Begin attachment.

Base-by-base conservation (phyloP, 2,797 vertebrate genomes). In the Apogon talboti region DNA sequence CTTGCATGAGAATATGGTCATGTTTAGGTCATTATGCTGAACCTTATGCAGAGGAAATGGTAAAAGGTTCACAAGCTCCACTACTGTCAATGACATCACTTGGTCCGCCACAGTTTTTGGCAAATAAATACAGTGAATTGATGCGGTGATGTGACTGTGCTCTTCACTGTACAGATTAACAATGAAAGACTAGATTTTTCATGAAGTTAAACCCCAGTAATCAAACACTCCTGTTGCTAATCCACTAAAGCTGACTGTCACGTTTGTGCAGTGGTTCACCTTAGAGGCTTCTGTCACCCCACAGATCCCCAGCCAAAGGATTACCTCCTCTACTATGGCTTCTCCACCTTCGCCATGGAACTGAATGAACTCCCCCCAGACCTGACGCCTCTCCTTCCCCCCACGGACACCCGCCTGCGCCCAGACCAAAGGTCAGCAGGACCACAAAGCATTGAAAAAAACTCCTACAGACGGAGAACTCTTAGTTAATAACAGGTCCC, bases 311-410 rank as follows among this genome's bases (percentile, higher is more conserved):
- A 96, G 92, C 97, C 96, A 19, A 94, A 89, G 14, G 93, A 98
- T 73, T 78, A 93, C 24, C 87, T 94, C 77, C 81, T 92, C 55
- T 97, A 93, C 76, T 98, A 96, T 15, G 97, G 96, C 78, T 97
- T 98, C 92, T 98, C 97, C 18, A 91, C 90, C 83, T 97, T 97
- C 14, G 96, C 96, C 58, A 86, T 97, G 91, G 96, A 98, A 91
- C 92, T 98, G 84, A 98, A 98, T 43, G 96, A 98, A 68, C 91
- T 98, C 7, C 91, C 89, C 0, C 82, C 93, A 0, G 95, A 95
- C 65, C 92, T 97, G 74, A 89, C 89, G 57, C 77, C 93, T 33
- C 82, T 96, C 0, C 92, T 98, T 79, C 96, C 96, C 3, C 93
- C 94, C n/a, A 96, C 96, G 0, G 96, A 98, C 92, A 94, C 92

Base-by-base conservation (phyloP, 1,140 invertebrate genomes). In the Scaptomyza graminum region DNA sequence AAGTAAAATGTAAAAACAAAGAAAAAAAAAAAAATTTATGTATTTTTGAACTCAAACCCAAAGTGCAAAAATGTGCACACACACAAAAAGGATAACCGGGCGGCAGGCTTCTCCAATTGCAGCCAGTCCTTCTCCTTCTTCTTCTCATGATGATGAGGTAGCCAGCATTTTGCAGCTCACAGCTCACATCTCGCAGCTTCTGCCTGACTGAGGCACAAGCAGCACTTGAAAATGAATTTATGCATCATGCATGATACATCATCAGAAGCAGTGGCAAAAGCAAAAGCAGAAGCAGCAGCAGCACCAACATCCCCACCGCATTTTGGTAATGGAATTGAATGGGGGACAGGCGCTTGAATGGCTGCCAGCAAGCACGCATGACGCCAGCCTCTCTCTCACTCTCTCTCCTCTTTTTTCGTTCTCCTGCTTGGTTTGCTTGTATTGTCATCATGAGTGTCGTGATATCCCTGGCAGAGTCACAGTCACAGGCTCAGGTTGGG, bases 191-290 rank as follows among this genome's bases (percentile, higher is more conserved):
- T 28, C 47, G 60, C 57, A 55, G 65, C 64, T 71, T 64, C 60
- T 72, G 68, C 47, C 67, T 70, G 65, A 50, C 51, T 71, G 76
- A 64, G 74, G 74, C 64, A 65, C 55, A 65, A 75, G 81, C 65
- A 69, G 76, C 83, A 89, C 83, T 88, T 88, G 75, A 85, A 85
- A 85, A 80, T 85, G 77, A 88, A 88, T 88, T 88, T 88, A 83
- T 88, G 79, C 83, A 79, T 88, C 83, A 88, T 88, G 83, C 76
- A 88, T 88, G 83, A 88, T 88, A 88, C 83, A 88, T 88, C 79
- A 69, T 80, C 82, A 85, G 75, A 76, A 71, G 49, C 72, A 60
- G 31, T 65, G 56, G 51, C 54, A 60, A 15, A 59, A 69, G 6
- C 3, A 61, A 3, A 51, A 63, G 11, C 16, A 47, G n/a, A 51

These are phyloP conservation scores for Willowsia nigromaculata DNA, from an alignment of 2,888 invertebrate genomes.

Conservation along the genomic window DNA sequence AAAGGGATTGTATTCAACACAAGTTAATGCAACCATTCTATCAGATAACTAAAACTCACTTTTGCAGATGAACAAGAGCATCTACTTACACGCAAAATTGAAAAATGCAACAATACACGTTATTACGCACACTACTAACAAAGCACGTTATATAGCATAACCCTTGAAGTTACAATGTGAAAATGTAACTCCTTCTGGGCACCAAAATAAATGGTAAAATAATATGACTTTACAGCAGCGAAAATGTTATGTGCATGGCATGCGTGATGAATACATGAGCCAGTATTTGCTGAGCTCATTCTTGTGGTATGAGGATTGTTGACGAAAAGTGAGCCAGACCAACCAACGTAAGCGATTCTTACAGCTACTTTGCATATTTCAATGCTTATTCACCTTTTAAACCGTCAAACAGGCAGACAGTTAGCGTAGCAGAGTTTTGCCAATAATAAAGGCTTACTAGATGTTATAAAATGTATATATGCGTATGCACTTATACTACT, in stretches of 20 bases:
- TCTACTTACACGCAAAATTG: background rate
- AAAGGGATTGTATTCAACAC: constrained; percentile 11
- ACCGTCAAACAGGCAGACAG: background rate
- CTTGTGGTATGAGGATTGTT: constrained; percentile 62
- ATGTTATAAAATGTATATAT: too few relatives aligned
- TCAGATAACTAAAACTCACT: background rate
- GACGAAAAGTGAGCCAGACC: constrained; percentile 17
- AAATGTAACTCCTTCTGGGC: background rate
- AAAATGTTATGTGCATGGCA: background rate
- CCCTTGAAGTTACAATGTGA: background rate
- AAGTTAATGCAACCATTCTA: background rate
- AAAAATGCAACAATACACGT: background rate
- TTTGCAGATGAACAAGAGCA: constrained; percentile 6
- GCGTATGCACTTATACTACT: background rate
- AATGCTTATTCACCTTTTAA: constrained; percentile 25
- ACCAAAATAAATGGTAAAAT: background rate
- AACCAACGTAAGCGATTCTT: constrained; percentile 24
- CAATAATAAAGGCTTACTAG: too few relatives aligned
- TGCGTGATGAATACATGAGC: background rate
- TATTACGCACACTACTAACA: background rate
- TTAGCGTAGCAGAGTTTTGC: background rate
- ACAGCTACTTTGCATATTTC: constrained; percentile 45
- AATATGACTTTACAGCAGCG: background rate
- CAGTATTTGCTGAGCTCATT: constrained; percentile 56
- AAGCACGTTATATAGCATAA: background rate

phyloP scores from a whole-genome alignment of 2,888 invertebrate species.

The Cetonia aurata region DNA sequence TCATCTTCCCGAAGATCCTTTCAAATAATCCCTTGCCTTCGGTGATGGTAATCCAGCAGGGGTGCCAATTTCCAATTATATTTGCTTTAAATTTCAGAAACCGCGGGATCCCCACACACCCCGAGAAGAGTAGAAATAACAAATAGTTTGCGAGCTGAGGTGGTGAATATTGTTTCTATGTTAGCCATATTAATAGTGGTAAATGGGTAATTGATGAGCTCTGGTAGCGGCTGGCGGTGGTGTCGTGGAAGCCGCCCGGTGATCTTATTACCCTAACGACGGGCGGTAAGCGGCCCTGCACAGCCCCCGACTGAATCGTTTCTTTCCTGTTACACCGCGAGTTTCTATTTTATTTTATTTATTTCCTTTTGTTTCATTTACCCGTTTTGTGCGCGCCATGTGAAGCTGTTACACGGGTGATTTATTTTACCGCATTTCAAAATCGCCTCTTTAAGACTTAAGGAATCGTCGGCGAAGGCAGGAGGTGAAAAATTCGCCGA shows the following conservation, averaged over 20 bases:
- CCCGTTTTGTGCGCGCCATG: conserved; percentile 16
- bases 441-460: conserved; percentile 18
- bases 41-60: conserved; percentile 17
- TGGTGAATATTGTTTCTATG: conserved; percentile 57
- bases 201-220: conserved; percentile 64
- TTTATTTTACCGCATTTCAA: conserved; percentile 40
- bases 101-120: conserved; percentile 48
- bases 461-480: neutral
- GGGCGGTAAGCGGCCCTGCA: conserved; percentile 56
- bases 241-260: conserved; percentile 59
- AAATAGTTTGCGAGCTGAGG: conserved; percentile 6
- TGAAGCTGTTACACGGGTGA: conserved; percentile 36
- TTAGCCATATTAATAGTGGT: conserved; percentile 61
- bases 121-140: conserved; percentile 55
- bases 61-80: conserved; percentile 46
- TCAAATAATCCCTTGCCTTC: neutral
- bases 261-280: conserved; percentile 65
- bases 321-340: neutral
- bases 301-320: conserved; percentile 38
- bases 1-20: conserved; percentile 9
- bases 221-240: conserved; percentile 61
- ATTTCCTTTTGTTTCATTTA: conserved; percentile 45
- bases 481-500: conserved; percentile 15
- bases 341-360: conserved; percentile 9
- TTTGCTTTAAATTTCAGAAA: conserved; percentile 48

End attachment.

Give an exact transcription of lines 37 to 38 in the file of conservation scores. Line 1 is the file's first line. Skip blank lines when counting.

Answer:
- TTTGCAGATGAACAAGAGCA: constrained; percentile 6
- GCGTATGCACTTATACTACT: background rate